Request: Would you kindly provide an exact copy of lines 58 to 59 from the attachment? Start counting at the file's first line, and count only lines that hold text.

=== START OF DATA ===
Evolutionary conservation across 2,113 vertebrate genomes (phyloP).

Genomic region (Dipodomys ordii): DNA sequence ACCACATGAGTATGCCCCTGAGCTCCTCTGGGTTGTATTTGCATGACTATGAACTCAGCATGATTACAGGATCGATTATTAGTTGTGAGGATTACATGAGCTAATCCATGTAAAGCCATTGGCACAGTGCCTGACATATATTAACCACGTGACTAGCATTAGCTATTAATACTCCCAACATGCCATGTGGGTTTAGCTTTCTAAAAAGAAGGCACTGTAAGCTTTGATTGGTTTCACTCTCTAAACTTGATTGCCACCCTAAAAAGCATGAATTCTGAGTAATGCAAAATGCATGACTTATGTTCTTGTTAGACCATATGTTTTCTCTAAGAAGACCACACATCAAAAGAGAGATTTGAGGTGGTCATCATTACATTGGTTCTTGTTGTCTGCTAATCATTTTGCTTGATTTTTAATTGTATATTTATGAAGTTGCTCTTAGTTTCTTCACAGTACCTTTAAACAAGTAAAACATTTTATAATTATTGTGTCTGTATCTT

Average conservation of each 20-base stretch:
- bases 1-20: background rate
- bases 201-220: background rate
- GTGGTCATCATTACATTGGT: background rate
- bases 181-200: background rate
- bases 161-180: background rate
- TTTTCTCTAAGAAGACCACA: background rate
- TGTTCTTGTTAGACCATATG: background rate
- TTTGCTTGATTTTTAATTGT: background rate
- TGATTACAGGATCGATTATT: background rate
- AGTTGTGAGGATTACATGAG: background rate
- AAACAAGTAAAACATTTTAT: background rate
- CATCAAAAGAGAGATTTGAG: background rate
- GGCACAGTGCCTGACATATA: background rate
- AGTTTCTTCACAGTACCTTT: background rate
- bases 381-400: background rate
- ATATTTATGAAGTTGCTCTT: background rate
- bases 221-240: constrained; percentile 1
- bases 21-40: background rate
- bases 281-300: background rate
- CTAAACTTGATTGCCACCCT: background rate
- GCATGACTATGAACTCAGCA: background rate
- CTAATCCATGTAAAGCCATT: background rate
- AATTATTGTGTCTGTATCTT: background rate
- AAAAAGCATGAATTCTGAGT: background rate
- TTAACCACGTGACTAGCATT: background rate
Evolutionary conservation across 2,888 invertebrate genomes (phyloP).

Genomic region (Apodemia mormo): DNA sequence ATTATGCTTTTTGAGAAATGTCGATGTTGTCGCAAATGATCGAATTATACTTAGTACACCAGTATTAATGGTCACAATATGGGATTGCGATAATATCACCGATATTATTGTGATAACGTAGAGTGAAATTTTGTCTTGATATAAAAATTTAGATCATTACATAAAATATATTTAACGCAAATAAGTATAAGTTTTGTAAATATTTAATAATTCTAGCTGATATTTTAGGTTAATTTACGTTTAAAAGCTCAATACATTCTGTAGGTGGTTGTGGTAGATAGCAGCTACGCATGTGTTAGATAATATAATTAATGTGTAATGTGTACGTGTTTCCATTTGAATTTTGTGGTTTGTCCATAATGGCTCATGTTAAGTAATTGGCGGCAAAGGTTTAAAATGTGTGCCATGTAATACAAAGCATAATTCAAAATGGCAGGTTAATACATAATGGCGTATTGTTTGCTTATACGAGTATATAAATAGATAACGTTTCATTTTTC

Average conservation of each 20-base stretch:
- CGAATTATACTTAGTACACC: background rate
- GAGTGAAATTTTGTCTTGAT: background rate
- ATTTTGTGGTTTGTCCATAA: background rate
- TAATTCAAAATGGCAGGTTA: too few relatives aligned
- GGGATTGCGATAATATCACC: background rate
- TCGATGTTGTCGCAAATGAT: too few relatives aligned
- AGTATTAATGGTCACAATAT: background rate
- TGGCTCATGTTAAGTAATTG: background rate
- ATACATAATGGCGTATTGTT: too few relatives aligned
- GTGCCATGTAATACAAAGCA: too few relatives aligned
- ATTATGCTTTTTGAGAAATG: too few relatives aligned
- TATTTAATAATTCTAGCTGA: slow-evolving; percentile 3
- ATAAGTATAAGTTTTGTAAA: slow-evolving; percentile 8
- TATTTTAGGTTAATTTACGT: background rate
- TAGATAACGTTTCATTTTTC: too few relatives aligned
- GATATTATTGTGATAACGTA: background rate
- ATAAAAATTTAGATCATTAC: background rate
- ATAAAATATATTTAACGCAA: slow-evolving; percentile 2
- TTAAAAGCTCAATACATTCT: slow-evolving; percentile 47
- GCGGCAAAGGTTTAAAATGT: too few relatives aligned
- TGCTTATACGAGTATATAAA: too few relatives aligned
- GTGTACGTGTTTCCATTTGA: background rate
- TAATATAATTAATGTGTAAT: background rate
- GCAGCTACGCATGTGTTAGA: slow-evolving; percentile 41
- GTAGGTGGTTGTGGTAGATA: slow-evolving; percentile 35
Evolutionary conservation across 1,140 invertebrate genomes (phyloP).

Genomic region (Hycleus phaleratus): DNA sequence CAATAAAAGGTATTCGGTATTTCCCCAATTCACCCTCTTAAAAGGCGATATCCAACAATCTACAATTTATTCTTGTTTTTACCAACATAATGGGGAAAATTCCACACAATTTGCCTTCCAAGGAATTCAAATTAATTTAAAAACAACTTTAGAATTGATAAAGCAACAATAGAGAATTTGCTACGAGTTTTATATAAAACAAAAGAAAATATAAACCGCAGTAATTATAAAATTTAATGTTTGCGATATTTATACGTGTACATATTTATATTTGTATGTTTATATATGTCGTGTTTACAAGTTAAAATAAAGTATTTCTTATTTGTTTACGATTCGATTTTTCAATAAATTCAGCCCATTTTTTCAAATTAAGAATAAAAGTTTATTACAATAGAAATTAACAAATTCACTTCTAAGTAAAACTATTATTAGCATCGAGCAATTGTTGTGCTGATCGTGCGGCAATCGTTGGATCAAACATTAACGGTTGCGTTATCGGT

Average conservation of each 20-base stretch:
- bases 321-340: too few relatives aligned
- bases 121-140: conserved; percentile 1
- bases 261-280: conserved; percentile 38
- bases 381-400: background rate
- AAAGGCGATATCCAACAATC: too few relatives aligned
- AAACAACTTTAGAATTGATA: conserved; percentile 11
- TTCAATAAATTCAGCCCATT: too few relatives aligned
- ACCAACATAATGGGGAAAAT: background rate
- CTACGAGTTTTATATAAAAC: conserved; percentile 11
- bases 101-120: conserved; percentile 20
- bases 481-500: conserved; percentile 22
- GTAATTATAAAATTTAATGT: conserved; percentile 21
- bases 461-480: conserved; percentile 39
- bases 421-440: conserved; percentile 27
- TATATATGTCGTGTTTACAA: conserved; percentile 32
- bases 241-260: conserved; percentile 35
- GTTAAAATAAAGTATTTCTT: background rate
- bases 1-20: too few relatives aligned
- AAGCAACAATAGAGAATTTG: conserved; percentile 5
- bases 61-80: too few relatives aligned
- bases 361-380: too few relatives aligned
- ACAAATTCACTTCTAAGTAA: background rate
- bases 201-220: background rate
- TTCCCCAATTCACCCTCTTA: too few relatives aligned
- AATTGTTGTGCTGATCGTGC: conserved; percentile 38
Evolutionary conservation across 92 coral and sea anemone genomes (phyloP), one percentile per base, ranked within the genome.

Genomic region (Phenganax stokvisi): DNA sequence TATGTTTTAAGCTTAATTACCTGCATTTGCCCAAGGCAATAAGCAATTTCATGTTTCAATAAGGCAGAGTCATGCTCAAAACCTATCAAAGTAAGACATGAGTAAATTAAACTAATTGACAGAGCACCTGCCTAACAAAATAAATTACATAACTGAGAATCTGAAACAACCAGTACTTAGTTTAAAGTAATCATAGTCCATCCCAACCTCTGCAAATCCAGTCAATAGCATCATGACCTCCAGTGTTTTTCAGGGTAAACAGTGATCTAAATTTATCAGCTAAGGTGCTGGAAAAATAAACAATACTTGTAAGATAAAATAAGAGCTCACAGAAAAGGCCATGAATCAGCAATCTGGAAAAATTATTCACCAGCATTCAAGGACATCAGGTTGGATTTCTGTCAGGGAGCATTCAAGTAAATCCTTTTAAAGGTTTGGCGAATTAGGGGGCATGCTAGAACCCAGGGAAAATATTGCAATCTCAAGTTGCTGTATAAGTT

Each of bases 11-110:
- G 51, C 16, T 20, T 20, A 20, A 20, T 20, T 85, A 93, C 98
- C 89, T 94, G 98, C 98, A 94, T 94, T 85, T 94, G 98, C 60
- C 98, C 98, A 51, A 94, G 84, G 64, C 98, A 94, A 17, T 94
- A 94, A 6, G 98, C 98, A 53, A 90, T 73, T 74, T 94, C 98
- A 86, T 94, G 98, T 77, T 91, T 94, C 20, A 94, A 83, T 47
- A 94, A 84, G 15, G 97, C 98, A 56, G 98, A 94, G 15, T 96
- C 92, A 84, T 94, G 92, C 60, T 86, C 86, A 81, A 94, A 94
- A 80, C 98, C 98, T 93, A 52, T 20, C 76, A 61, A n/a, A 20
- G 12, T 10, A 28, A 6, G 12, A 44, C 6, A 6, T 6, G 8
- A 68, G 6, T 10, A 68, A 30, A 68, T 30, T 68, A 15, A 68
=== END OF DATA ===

Genomic region (Hycleus phaleratus): DNA sequence CAATAAAAGGTATTCGGTATTTCCCCAATTCACCCTCTTAAAAGGCGATATCCAACAATCTACAATTTATTCTTGTTTTTACCAACATAATGGGGAAAATTCCACACAATTTGCCTTCCAAGGAATTCAAATTAATTTAAAAACAACTTTAGAATTGATAAAGCAACAATAGAGAATTTGCTACGAGTTTTATATAAAACAAAAGAAAATATAAACCGCAGTAATTATAAAATTTAATGTTTGCGATATTTATACGTGTACATATTTATATTTGTATGTTTATATATGTCGTGTTTACAAGTTAAAATAAAGTATTTCTTATTTGTTTACGATTCGATTTTTCAATAAATTCAGCCCATTTTTTCAAATTAAGAATAAAAGTTTATTACAATAGAAATTAACAAATTCACTTCTAAGTAAAACTATTATTAGCATCGAGCAATTGTTGTGCTGATCGTGCGGCAATCGTTGGATCAAACATTAACGGTTGCGTTATCGGT

Average conservation of each 20-base stretch: